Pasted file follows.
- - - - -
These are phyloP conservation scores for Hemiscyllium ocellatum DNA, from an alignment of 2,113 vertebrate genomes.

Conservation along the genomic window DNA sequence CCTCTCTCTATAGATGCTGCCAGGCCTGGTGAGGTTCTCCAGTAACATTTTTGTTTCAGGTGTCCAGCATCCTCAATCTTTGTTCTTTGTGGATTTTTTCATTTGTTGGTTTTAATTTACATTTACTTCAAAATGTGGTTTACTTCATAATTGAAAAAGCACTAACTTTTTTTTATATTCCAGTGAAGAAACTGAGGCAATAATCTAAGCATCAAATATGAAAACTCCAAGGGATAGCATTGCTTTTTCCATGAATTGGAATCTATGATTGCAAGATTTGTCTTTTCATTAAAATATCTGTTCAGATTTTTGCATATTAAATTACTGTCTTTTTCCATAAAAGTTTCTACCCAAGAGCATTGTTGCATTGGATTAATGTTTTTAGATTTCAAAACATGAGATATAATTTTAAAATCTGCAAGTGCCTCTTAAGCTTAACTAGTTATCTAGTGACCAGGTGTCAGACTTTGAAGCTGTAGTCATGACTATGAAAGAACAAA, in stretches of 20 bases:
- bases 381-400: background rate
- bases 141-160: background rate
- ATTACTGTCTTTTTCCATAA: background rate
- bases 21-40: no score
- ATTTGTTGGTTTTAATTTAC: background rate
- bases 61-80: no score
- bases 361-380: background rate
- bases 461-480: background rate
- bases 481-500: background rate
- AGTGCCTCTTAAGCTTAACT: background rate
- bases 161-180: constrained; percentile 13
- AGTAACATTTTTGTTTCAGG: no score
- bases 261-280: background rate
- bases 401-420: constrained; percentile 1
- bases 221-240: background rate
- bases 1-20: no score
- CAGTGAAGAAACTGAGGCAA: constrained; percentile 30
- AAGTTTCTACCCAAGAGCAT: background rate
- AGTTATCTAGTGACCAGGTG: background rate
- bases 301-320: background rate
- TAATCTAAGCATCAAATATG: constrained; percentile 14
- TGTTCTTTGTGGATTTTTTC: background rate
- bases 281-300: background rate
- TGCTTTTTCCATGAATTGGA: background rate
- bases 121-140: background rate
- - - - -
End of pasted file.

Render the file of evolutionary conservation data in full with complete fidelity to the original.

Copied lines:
These are phyloP conservation scores for Hemiscyllium ocellatum DNA, from an alignment of 2,113 vertebrate genomes.

Conservation along the genomic window DNA sequence CCTCTCTCTATAGATGCTGCCAGGCCTGGTGAGGTTCTCCAGTAACATTTTTGTTTCAGGTGTCCAGCATCCTCAATCTTTGTTCTTTGTGGATTTTTTCATTTGTTGGTTTTAATTTACATTTACTTCAAAATGTGGTTTACTTCATAATTGAAAAAGCACTAACTTTTTTTTATATTCCAGTGAAGAAACTGAGGCAATAATCTAAGCATCAAATATGAAAACTCCAAGGGATAGCATTGCTTTTTCCATGAATTGGAATCTATGATTGCAAGATTTGTCTTTTCATTAAAATATCTGTTCAGATTTTTGCATATTAAATTACTGTCTTTTTCCATAAAAGTTTCTACCCAAGAGCATTGTTGCATTGGATTAATGTTTTTAGATTTCAAAACATGAGATATAATTTTAAAATCTGCAAGTGCCTCTTAAGCTTAACTAGTTATCTAGTGACCAGGTGTCAGACTTTGAAGCTGTAGTCATGACTATGAAAGAACAAA, in stretches of 20 bases:
- bases 381-400: background rate
- bases 141-160: background rate
- ATTACTGTCTTTTTCCATAA: background rate
- bases 21-40: no score
- ATTTGTTGGTTTTAATTTAC: background rate
- bases 61-80: no score
- bases 361-380: background rate
- bases 461-480: background rate
- bases 481-500: background rate
- AGTGCCTCTTAAGCTTAACT: background rate
- bases 161-180: constrained; percentile 13
- AGTAACATTTTTGTTTCAGG: no score
- bases 261-280: background rate
- bases 401-420: constrained; percentile 1
- bases 221-240: background rate
- bases 1-20: no score
- CAGTGAAGAAACTGAGGCAA: constrained; percentile 30
- AAGTTTCTACCCAAGAGCAT: background rate
- AGTTATCTAGTGACCAGGTG: background rate
- bases 301-320: background rate
- TAATCTAAGCATCAAATATG: constrained; percentile 14
- TGTTCTTTGTGGATTTTTTC: background rate
- bases 281-300: background rate
- TGCTTTTTCCATGAATTGGA: background rate
- bases 121-140: background rate